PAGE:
‘Ballistic’ Is Elon Musk’s New Word For The Energy Storage Market, But We Still Have To Stay Tuned
The energy-storage market will go “ballistic” in the final two months of this year, Tesla Motors CEO Elon Musk said Wednesday, when the company ramps up production of batteries he promises will be “head and shoulders above anything else I’ve even heard announced as future plans from other companies.”
Exactly one year ago Musk called the energy-storage market “staggeringly gigantic,” and although Tesla utility-scale Powerpacks and residential-scale Powerwalls have since rolled out, Musk cautioned then and continued to caution Wednesday that the real launch comes at the end of 2016 and the beginning of 2017.
“It’s going to be heavily concentrated in Q4 and probably heavily in November and December, but I think it’s going to be real exciting when people see it,” Musk said Wednesday afternoon during the Tesla Motors Q2 earnings call.
“That’s why I expect kind of exponential growth from there. It’s really going to go ballistic.”
Tesla battery competitor AES Corp. also sees a promising market, but in characteristically more conservative language, AES CEO Andres Gluski predicts the market will be “quite large” in five years. Musk believes the market is large now, and Tesla’s only constraints are on the production side:
“There’s definitely nothing even remotely close to demand constraint on the Tesla Energy side, it’s entirely getting the engineering done, getting it validated, getting URL certification, scaling up all elements of the supply chain and being able to produce in volume,” he said.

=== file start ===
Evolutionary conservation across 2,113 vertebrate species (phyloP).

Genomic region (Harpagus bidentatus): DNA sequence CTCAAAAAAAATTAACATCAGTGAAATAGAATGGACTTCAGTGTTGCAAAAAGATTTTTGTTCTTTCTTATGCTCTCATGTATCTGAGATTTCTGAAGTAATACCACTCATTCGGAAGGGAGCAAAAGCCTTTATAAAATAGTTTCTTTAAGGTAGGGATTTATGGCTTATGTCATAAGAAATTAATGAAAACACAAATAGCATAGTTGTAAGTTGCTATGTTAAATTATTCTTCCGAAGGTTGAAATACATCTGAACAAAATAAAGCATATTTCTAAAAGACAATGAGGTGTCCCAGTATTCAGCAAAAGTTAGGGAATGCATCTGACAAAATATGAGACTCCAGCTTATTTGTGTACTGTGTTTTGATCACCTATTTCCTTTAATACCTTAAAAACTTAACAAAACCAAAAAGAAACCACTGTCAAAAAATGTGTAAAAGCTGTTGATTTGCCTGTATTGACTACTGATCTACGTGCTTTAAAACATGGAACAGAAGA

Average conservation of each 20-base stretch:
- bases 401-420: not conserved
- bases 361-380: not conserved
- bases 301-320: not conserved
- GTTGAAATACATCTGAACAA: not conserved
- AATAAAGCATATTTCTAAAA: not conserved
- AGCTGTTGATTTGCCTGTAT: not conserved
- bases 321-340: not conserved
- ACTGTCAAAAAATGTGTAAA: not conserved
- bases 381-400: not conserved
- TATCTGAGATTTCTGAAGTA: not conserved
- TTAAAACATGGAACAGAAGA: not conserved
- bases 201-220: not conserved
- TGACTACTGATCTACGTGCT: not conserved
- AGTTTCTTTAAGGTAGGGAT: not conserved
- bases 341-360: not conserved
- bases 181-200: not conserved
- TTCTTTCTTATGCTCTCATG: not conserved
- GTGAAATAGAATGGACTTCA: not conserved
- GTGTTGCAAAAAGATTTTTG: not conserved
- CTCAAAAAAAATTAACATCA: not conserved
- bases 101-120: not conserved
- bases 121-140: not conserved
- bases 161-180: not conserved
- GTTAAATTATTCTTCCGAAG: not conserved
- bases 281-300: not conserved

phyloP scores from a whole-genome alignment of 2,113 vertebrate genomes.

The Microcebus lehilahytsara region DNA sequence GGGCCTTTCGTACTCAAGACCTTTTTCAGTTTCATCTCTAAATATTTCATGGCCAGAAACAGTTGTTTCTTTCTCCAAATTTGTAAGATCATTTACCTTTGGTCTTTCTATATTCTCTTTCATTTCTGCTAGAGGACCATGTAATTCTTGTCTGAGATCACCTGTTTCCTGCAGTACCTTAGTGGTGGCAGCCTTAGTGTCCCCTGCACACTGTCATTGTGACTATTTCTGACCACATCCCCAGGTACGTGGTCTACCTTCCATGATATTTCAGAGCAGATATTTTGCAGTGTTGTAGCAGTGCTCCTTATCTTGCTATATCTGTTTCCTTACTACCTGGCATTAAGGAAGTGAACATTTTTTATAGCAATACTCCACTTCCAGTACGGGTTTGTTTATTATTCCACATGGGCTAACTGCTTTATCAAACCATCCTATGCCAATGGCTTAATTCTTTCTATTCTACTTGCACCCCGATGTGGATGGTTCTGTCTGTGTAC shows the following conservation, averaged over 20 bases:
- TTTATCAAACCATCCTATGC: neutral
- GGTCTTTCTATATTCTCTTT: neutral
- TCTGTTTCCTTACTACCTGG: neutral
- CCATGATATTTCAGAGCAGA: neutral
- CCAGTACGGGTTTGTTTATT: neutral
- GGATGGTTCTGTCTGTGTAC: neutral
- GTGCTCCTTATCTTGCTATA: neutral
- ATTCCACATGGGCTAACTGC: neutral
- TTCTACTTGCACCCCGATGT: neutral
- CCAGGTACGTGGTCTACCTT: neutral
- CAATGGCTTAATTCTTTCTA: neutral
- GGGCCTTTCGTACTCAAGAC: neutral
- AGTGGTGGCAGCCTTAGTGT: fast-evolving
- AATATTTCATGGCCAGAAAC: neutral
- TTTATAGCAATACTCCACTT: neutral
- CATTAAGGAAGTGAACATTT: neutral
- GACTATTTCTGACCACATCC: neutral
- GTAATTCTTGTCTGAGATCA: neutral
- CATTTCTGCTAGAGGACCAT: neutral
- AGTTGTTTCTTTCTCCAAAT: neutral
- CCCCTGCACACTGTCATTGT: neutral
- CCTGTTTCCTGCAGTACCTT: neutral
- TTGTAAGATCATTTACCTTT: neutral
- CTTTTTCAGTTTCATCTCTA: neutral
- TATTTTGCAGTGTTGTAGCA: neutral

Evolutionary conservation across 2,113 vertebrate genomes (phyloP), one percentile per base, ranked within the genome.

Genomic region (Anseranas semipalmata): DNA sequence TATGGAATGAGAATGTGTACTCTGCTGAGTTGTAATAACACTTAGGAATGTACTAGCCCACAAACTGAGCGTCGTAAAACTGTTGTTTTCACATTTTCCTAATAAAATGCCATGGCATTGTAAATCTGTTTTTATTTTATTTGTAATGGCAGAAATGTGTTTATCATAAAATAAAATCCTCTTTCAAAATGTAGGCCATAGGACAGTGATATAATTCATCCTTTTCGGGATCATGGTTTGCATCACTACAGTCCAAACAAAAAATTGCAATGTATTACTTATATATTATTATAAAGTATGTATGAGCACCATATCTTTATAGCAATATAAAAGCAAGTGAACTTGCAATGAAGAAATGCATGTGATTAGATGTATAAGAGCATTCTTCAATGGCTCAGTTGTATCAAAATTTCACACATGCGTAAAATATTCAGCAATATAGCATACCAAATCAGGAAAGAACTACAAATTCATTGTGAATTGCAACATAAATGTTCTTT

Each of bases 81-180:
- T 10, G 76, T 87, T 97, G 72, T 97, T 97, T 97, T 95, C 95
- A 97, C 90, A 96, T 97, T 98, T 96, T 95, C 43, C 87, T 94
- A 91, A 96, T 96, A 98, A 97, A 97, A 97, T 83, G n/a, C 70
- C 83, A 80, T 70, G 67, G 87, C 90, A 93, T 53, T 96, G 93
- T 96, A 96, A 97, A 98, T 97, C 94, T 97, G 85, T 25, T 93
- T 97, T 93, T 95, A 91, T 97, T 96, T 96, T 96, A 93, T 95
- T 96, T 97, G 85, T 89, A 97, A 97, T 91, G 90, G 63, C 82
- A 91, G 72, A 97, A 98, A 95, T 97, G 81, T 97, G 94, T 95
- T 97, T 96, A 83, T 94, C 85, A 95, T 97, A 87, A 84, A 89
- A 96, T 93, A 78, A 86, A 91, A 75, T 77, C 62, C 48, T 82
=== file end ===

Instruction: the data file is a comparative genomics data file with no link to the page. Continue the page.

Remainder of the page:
“What I’m highly confident of is that the next generation of stationary storage is head and shoulders above anything else that I’ve even heard announced as future plans from other companies. So we’ve just got to build those damn things.
“We’ve just got to scale up production, and production is a hard thing, it’s real hard, particularly when it’s a new technology. If it’s a cutting edge technology it’s really hard to scale up production because you’ve got to design the machine that makes the machine, not just the machine itself.”
Tesla also has to lay the infrastructure to market the batteries throughout the world, said Chief Technical Officer J.B. Straubel.
“We have been making quite a few background investments in the markets where we’re growing,” Straubel said, “setting up the teams and setting up to get ready for expanded product installation and distribution, especially in the places like Australia and Germany, so some of that takes a bit of time, but it’s laying the infrastructure for faster growth.”
But some of the most important potential customers for Powerpacks—utilities—have encountered constraints on their end as well, mostly surrounding regulation. Regulators in each state and country still have to figure out how to integrate storage and compensate utilities for installing it.
“There’s an enormous amount of momentum within the market,” said Ehren Seybert, an advisor to California Public Utility Commissioner Carla Peterman, at the STUDIO Energy Storage Technical Conference Monday night.